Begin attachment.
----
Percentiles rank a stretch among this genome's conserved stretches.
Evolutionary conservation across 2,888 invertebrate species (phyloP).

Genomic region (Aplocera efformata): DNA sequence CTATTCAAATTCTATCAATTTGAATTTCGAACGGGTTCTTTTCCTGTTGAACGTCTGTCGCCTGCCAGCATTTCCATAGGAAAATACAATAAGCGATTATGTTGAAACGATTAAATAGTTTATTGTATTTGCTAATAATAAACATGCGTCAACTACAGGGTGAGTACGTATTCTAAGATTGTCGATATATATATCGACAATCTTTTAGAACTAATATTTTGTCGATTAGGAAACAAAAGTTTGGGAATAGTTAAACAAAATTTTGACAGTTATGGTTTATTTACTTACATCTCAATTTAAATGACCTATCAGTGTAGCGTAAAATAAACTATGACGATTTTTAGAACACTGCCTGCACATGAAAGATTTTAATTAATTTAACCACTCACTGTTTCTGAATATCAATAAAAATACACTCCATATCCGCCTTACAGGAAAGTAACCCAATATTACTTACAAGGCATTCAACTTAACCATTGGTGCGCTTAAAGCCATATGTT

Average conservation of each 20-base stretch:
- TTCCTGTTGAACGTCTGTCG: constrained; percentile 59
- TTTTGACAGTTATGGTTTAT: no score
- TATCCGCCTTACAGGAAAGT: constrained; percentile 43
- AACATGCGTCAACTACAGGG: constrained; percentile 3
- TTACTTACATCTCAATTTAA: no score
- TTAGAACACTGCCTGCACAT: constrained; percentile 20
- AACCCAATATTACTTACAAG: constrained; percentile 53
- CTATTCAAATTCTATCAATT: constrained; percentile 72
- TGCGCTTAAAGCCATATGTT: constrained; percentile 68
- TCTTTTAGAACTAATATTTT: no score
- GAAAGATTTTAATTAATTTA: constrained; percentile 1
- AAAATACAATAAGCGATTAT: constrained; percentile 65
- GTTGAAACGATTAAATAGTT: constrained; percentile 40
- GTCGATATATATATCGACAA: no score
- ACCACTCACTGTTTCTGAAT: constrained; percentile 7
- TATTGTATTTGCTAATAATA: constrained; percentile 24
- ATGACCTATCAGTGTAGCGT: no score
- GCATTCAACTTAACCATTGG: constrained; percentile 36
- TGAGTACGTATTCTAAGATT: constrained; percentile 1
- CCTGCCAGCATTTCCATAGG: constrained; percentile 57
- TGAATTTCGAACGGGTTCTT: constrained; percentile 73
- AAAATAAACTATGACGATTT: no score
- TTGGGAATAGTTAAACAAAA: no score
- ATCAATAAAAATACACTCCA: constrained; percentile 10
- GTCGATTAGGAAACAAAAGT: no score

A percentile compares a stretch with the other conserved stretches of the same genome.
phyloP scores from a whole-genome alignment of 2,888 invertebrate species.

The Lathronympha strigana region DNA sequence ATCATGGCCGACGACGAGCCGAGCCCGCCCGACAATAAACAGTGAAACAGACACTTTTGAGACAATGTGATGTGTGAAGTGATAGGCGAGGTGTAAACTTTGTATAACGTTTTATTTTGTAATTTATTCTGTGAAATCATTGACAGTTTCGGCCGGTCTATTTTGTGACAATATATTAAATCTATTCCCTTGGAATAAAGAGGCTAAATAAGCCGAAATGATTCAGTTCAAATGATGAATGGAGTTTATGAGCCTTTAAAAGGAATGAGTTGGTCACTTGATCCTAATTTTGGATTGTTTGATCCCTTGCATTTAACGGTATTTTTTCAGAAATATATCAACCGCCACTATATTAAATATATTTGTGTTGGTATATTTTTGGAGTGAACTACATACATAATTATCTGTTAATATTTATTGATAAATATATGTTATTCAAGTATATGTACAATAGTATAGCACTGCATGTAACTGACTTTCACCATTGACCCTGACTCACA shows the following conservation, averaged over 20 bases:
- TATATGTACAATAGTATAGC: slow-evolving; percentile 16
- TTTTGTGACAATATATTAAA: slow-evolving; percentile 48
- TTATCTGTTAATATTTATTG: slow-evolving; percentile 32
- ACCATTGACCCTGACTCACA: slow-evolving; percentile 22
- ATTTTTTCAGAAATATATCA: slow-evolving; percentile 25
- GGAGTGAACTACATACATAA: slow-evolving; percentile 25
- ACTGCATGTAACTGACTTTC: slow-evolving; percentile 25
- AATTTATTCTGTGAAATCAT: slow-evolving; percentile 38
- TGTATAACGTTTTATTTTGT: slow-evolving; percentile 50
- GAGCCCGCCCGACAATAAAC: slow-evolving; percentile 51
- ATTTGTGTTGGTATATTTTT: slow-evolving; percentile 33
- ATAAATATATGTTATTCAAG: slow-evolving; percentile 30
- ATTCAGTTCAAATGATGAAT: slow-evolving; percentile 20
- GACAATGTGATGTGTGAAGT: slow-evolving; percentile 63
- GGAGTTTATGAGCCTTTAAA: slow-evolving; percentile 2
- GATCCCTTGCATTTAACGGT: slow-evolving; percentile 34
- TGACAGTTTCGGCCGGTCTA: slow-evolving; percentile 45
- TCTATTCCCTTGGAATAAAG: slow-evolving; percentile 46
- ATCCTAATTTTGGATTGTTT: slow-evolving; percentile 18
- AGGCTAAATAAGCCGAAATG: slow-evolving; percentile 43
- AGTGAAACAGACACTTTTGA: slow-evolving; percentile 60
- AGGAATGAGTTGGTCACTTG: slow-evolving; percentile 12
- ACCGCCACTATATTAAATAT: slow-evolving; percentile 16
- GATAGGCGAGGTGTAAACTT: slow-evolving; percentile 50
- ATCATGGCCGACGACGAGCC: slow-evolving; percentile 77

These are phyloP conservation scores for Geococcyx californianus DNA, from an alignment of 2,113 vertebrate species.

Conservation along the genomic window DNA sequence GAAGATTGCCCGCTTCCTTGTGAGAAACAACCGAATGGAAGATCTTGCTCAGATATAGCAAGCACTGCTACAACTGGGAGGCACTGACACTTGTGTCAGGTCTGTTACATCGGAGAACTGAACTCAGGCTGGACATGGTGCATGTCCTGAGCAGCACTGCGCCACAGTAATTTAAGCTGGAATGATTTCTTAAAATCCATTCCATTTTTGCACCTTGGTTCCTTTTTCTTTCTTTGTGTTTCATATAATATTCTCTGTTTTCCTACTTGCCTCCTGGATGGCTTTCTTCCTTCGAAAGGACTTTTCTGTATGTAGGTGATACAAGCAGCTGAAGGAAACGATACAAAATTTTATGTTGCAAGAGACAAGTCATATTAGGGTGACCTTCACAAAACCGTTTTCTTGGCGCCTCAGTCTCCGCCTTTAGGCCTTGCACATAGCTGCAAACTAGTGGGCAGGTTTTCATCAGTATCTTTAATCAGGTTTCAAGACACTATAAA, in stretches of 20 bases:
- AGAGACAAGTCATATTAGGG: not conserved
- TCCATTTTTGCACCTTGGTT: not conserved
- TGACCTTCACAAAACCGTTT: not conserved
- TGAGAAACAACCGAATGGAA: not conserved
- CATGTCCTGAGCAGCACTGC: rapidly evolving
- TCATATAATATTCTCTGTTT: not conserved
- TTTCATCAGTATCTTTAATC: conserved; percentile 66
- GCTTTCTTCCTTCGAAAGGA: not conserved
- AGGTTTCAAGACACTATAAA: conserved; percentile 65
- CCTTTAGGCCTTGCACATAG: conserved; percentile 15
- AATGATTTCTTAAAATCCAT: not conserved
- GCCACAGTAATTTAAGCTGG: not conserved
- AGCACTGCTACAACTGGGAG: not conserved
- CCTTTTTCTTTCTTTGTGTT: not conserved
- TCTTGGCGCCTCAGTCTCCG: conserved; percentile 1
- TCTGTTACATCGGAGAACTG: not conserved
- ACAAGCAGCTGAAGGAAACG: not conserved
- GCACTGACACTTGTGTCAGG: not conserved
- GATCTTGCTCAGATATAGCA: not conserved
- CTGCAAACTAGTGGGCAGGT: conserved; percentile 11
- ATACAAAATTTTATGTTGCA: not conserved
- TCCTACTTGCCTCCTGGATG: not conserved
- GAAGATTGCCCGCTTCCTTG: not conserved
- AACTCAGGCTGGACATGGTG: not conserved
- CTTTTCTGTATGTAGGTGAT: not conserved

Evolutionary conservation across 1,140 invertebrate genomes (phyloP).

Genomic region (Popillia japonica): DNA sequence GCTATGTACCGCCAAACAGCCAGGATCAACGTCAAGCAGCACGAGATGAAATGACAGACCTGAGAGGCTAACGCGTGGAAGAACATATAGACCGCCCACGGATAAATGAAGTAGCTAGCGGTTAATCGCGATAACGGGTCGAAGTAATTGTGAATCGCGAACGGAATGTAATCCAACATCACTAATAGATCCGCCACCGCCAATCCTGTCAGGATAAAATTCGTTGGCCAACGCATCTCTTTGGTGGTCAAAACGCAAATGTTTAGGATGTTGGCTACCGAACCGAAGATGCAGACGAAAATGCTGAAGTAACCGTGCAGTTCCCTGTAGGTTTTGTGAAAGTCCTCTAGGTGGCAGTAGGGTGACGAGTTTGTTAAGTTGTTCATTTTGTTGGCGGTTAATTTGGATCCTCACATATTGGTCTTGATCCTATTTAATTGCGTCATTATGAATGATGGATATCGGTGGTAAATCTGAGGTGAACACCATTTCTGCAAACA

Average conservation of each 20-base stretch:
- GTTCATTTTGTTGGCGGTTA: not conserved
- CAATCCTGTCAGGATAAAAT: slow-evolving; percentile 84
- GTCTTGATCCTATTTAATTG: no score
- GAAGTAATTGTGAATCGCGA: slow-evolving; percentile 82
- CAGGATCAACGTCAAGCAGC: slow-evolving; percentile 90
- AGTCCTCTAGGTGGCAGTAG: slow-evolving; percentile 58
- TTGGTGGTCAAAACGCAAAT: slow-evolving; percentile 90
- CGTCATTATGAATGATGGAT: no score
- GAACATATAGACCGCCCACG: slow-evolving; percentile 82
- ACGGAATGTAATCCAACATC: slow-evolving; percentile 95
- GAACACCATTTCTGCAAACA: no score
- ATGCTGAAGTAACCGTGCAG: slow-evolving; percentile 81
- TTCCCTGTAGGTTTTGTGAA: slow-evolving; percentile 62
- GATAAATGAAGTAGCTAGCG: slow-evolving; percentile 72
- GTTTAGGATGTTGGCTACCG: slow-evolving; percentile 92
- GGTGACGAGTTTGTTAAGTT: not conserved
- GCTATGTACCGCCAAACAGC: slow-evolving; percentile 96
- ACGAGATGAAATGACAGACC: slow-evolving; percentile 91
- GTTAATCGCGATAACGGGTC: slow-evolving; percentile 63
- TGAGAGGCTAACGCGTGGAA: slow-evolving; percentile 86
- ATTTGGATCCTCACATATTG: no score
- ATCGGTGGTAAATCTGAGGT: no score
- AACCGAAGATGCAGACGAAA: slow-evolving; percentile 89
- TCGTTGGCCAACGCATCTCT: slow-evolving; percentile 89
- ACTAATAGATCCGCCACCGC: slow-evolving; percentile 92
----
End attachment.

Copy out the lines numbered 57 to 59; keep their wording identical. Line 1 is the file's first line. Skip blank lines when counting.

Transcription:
- ATCATGGCCGACGACGAGCC: slow-evolving; percentile 77

These are phyloP conservation scores for Geococcyx californianus DNA, from an alignment of 2,113 vertebrate species.

Conservation along the genomic window DNA sequence GAAGATTGCCCGCTTCCTTGTGAGAAACAACCGAATGGAAGATCTTGCTCAGATATAGCAAGCACTGCTACAACTGGGAGGCACTGACACTTGTGTCAGGTCTGTTACATCGGAGAACTGAACTCAGGCTGGACATGGTGCATGTCCTGAGCAGCACTGCGCCACAGTAATTTAAGCTGGAATGATTTCTTAAAATCCATTCCATTTTTGCACCTTGGTTCCTTTTTCTTTCTTTGTGTTTCATATAATATTCTCTGTTTTCCTACTTGCCTCCTGGATGGCTTTCTTCCTTCGAAAGGACTTTTCTGTATGTAGGTGATACAAGCAGCTGAAGGAAACGATACAAAATTTTATGTTGCAAGAGACAAGTCATATTAGGGTGACCTTCACAAAACCGTTTTCTTGGCGCCTCAGTCTCCGCCTTTAGGCCTTGCACATAGCTGCAAACTAGTGGGCAGGTTTTCATCAGTATCTTTAATCAGGTTTCAAGACACTATAAA, in stretches of 20 bases: